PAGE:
Tuesday was another beautiful but cool day around Galveston. Plenty of sunshine was enjoyed by all. A chilling wind, however, kept anglers and beach enthusiasts from fully enjoying the day.
With water temperatures in the 50s, we definitely are in our winter fishing patterns. Probably the most noticeable change from warm weather fishing is in how sluggish fish can be in cold water.
Winter, or I should say cold-weather, fishermen adjust their styles of fishing to have a better chance of catching fish. The biggest change is in the speed of the bait they are working. Artificial and live bait anglers use a much slower retrieve than in the warm months.
For those using artificial baits, slow sinking lures such as the old corky, which is now sold under the name of Paul Brown Originals, is one of the most popular. Several of the Mirrolures also are a top choice because of their slow sinking characteristics. The 52-M series has long been popular with wade fishermen during the cold months.
Soft plastics likewise need to be worked much slower. My first successful experience with soft plastics in the winter came in 1972 when fishing with a friend, El Campo resident Donald Ermis. We were fishing West Bay at the time, and he quickly pointed out when observing my retrieve that it was winter, not summer.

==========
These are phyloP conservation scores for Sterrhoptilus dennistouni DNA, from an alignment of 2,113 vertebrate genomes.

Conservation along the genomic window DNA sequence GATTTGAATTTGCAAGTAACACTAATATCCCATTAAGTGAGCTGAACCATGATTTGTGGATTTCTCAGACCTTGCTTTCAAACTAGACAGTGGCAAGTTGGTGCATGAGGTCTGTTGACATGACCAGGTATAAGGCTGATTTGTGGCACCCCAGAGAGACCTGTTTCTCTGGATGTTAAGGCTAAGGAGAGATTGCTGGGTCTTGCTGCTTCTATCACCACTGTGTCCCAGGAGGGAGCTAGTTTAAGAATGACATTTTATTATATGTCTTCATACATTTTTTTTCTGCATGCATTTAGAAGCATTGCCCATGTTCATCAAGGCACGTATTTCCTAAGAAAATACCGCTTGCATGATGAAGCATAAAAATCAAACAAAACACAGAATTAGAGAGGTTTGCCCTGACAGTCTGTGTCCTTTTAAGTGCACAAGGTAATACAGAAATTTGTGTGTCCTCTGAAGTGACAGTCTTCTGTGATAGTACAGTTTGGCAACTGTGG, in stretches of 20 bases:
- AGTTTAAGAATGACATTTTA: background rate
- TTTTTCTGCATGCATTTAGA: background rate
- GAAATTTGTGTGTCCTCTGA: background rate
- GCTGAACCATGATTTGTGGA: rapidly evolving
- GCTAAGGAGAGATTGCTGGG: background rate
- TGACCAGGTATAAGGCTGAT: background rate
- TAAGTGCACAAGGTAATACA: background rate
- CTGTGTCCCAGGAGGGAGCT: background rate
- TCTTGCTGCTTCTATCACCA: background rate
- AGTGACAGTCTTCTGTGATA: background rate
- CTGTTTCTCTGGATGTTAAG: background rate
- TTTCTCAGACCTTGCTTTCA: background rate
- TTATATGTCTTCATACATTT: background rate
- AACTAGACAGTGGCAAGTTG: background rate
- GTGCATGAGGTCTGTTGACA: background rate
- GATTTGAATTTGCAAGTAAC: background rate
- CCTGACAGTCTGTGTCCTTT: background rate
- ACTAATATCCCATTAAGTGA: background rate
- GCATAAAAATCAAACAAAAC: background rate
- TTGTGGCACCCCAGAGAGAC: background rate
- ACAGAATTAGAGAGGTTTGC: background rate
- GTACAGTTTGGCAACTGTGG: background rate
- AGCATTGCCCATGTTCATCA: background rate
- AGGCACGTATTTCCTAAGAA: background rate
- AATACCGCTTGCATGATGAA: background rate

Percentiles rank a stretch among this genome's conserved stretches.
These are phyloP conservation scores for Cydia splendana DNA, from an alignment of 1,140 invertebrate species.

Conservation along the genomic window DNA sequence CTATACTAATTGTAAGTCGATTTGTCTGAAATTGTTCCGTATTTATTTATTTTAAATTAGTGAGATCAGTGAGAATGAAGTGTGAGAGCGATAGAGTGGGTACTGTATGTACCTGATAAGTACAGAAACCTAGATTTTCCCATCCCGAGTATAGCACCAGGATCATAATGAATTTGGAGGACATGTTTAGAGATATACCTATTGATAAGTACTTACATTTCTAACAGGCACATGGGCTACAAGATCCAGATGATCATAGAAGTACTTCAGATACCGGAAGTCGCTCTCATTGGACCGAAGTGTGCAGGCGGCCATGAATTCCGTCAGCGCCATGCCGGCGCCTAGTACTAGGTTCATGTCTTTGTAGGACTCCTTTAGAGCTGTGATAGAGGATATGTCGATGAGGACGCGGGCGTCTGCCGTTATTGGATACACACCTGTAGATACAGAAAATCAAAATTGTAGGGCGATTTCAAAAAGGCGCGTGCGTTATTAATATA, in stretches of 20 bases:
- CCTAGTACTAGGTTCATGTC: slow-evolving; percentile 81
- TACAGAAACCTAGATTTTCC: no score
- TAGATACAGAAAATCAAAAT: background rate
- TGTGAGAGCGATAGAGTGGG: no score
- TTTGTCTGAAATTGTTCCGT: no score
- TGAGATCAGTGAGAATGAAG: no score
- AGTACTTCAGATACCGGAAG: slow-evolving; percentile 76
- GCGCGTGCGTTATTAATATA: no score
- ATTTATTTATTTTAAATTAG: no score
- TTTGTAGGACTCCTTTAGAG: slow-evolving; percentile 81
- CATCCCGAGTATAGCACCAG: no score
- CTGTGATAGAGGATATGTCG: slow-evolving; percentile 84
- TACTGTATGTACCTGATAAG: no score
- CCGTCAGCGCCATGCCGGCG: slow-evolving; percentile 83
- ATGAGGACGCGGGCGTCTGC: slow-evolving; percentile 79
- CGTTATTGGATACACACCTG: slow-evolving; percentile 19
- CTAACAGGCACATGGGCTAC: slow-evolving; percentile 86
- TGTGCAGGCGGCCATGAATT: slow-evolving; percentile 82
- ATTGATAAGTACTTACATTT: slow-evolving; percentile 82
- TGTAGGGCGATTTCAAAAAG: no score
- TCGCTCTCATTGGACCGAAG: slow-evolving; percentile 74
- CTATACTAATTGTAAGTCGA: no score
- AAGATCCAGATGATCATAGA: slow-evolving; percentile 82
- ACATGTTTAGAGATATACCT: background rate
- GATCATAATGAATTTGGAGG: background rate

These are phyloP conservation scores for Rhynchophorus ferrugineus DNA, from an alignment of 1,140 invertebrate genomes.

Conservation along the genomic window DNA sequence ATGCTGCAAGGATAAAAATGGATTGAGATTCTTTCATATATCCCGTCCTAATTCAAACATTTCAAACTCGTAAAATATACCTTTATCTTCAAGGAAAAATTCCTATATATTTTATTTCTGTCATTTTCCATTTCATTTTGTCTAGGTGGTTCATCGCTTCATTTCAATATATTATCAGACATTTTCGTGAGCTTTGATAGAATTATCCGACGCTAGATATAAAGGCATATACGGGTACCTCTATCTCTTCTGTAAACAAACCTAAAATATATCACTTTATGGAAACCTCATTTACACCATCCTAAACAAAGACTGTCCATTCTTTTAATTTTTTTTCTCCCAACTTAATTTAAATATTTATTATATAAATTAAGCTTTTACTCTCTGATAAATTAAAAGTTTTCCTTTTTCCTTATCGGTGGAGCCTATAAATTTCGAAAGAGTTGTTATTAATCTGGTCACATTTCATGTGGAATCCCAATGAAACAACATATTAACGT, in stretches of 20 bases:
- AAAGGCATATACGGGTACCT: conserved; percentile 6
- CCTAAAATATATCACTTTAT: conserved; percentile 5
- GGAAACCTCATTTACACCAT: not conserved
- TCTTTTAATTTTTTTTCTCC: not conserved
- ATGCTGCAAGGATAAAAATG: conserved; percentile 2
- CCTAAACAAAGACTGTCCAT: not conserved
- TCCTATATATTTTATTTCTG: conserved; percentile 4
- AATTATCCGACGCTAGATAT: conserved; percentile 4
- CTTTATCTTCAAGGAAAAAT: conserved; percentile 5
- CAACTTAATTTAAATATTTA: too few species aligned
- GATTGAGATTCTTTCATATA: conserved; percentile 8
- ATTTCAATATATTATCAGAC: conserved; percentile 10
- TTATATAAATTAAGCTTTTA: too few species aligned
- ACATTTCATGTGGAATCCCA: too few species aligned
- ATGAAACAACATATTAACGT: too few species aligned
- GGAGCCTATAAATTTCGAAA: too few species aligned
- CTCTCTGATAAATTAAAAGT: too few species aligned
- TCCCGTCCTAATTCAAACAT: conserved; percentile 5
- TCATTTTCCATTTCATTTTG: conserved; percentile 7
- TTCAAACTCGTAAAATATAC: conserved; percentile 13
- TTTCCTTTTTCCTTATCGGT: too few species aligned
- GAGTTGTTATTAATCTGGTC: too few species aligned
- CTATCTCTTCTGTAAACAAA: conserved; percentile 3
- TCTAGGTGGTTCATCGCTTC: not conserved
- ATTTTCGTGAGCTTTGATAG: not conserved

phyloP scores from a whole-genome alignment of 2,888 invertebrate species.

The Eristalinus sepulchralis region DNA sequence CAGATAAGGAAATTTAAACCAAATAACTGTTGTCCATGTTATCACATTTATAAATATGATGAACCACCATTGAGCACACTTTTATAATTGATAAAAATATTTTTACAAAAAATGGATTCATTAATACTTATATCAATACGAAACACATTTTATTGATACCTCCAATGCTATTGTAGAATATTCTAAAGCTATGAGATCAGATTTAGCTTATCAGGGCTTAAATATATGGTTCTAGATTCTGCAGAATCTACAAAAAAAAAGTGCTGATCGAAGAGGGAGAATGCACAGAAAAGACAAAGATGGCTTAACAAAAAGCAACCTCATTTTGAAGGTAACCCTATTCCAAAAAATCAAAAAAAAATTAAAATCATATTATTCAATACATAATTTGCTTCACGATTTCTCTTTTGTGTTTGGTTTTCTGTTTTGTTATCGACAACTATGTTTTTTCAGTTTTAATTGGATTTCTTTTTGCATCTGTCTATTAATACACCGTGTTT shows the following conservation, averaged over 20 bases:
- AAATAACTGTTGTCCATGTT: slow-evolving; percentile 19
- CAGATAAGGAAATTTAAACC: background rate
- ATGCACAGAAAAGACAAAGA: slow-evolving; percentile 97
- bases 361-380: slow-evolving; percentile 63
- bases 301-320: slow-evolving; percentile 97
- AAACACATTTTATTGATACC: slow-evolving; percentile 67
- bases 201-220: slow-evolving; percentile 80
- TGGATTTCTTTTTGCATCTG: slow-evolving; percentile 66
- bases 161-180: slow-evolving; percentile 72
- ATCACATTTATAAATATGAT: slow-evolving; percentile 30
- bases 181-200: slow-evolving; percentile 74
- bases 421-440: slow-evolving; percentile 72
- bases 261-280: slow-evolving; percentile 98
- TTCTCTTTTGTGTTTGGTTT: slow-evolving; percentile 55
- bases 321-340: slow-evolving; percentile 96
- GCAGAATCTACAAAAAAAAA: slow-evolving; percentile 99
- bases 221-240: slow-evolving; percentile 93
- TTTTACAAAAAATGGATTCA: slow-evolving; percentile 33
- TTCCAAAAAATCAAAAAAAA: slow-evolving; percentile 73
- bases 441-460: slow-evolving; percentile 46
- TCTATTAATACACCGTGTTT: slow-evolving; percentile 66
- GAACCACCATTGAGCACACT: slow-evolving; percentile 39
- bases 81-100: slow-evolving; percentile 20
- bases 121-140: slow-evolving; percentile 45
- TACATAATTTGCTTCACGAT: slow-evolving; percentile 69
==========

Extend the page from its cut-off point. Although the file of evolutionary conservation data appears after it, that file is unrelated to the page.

I asked what he meant by that, and he said, “Slow your reeling in of that trout.” On one of the next casts, I left the lure lying on the bottom anticipating beginning my retrieve after the count of 10. Before the count ended, a 3-pound red hit the bait. From that moment on, I had learned a valuable lesson.
We will have more tips for winter fishing in future Reel Reports addressing what part of the day to fish and some things to look for in the water.